Platform Engineering at Personal Capital

Q&A with Donya Izadi

Max Mautner
Oct 8, 2018 · 2 min read

At Personal Capital we get behind being upfront and we love shining a spotlight on our team’s hard work! With our Q&A series, you’ll hear directly from Personal Capital engineers about their favorite projects, how they’re innovating, and how their team works together to create the best experience for our users and clients. In this post, we talked to Donya Izadi about her role in platform engineering.

What is your role at Personal Capital, Donya?

I’m a Senior Software Engineer, primarily working on platform and security projects. I’ve been at Personal Capital for three years.

What does platform and security include?

Primarily this means working on proof of concept or “POC” projects, as well as resolving security issues.

This could require evaluating new ways of hosting the web services that back the Personal Capital app or testing out software frameworks that could solve tricky problems for us.

We have to solve for lots of problems as we deal with critical information about our customers’ personal financial lives.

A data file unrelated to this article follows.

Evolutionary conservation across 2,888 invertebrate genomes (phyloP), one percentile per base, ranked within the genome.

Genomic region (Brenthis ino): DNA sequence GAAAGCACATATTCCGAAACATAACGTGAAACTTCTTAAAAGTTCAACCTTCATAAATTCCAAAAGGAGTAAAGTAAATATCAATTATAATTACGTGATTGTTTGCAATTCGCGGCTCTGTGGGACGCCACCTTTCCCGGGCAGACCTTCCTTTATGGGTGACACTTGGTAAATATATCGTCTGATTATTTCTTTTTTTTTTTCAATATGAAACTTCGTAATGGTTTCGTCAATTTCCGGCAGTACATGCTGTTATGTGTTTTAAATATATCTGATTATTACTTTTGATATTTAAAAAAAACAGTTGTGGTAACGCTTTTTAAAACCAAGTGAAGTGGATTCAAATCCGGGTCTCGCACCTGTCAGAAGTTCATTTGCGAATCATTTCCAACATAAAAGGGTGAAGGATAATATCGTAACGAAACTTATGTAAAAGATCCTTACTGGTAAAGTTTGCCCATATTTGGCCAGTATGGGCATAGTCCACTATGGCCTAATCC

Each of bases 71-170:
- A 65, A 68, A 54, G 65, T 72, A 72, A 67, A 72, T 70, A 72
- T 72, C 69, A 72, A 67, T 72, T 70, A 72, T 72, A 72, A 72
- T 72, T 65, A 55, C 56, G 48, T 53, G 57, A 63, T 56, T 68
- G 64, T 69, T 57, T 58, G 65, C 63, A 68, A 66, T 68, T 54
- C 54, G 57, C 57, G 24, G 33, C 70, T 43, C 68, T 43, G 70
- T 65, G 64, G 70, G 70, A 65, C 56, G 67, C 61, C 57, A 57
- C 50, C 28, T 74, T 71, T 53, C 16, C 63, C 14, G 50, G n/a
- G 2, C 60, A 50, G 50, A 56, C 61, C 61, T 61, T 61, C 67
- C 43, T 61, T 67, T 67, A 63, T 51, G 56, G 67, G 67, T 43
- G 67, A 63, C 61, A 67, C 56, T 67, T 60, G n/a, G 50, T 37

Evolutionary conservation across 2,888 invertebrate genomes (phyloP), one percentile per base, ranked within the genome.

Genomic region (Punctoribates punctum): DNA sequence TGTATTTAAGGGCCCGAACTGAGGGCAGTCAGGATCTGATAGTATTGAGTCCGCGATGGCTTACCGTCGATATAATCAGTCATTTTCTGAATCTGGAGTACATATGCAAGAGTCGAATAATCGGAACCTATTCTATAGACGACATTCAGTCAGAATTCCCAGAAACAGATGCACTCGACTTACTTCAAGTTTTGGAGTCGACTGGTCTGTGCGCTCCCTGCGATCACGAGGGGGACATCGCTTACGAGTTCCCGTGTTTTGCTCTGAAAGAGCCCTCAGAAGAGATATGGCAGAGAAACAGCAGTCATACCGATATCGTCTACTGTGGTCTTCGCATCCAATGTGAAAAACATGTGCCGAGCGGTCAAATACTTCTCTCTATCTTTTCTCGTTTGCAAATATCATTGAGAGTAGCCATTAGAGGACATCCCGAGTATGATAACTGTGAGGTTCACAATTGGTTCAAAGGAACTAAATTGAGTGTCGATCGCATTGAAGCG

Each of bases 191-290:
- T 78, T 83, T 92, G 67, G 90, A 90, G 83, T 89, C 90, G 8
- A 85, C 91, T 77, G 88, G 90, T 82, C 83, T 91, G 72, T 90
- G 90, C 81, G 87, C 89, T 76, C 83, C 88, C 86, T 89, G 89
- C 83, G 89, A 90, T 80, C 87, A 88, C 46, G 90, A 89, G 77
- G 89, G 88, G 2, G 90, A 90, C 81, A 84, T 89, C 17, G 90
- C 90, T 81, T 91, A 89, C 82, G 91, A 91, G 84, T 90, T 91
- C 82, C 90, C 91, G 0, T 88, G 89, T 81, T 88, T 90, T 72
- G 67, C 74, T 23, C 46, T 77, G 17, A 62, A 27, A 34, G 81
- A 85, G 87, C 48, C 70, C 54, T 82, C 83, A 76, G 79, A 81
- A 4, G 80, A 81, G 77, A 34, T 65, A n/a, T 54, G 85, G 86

What does your day-to-day look like?

Our backend services are primarily built with Java, so I spend a fair amount of time writing application code in Java.

Otherwise, I spend a lot of time communicating with our DevOps and Security teams.

What technologies are you excited about that will help you do your job?

I’m excited about using AWS’s Lambda + Kinesis services. They allow for easily handling large volumes of event processing in real-time.

Lambda functions are key to managing a data collection pipeline — it can consume the output of a Kinesis stream, processing the data and persisting the results for other downstream jobs.

I’ve gotten to learn a great deal about optimizing the performance of Lambda functions with Java, Node.js, Python — allocating the right amount of hardware memory and CPU is critical for performance and cost management.

Size of the deployment package is also important, because of an unfortunate property of Lambdas: the “cold start.” This refers to latency experienced when you trigger a function for the first time — it becomes a critical issue when your Lambda is involved in a customer-facing process.

Thanks for joining us Donya!

Personal Capital Tech Blog

We are Personal Capital's Engineering team. We apply fresh ideas in tech to solve some of the oldest problems in financial services.

Max Mautner

Written by

Personal Capital Tech Blog

We are Personal Capital's Engineering team. We apply fresh ideas in tech to solve some of the oldest problems in financial services.

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